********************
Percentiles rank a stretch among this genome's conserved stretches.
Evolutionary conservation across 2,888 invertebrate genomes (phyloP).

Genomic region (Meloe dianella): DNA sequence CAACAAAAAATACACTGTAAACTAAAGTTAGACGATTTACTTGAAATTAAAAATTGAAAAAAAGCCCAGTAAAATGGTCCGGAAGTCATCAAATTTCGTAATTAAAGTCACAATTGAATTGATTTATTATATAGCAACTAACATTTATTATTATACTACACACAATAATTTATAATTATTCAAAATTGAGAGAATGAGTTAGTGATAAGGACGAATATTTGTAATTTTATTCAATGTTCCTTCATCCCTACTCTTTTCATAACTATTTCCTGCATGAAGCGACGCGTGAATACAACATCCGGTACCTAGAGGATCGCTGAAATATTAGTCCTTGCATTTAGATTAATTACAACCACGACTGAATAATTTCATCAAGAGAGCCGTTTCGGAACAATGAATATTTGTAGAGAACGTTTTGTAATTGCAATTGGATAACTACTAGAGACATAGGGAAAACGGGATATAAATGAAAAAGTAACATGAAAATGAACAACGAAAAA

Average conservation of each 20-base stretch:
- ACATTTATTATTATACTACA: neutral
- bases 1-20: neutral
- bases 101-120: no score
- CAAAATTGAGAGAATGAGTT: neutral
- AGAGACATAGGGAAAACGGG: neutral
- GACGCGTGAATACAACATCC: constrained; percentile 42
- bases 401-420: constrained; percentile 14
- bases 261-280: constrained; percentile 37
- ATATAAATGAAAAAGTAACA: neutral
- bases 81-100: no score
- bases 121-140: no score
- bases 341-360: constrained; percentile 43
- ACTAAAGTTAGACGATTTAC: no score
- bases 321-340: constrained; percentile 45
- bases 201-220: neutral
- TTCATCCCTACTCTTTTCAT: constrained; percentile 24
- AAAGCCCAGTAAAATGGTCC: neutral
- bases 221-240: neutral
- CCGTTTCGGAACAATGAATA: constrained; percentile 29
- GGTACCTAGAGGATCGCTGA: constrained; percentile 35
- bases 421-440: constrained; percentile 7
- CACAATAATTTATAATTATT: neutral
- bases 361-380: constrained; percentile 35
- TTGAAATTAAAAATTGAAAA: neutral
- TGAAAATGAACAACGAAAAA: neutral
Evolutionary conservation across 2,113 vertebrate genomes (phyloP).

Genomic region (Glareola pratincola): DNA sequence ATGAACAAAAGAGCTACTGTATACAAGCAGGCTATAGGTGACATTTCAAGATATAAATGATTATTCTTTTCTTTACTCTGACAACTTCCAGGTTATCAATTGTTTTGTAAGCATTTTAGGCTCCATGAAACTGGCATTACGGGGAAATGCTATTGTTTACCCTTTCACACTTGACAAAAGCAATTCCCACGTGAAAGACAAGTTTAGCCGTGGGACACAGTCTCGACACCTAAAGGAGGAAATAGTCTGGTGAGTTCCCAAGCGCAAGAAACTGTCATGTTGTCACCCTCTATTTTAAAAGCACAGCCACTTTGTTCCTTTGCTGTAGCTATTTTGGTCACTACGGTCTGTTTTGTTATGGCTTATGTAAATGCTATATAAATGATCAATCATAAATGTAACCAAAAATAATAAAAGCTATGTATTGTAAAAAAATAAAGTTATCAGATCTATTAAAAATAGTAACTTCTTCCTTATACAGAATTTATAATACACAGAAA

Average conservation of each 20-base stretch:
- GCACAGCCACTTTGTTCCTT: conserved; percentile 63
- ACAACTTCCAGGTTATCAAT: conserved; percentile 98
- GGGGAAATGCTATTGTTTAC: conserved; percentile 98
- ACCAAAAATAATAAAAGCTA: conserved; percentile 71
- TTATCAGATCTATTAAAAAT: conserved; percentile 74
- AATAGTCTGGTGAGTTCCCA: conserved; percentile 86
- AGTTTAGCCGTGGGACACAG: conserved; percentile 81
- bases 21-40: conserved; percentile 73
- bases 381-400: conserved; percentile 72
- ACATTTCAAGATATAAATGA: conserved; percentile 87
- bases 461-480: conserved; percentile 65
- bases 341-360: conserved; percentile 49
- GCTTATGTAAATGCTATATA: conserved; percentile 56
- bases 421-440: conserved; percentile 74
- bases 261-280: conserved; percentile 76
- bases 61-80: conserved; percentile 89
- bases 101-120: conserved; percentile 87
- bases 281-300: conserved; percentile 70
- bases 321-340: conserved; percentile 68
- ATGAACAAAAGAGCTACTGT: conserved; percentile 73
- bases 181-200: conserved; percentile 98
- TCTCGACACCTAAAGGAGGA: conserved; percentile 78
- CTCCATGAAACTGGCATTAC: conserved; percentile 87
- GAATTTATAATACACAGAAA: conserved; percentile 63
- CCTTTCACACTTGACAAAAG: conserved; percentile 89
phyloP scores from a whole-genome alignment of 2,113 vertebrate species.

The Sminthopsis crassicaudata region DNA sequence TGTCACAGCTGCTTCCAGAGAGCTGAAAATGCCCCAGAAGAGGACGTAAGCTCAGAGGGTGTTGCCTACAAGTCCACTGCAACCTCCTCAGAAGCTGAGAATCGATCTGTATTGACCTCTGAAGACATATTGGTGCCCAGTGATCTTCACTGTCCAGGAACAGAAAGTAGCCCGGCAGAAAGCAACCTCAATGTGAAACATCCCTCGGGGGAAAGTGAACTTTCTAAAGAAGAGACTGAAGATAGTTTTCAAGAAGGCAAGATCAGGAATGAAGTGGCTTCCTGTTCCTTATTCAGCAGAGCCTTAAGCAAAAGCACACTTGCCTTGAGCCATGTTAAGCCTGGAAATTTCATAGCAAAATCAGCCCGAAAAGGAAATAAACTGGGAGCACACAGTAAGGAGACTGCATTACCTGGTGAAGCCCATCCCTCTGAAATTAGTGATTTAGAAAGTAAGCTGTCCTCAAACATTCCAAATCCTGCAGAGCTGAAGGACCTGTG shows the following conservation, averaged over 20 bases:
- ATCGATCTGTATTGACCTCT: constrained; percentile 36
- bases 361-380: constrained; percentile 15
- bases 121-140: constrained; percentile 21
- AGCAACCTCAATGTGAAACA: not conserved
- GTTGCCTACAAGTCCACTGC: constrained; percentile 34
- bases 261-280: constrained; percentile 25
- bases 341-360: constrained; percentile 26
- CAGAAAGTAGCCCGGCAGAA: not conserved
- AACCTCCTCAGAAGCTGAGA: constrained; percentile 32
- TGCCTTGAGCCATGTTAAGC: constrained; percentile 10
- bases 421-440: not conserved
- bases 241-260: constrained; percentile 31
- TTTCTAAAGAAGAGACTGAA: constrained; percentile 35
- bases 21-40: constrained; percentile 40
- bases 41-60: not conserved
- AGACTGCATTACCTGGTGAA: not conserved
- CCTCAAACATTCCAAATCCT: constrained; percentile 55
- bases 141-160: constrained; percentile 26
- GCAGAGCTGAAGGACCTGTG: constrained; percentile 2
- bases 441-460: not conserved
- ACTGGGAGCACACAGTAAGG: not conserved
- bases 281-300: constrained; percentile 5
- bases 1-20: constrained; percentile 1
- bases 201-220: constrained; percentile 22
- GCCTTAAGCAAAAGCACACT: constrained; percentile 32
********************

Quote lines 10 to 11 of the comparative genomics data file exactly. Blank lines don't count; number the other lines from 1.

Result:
- GACGCGTGAATACAACATCC: constrained; percentile 42
- bases 401-420: constrained; percentile 14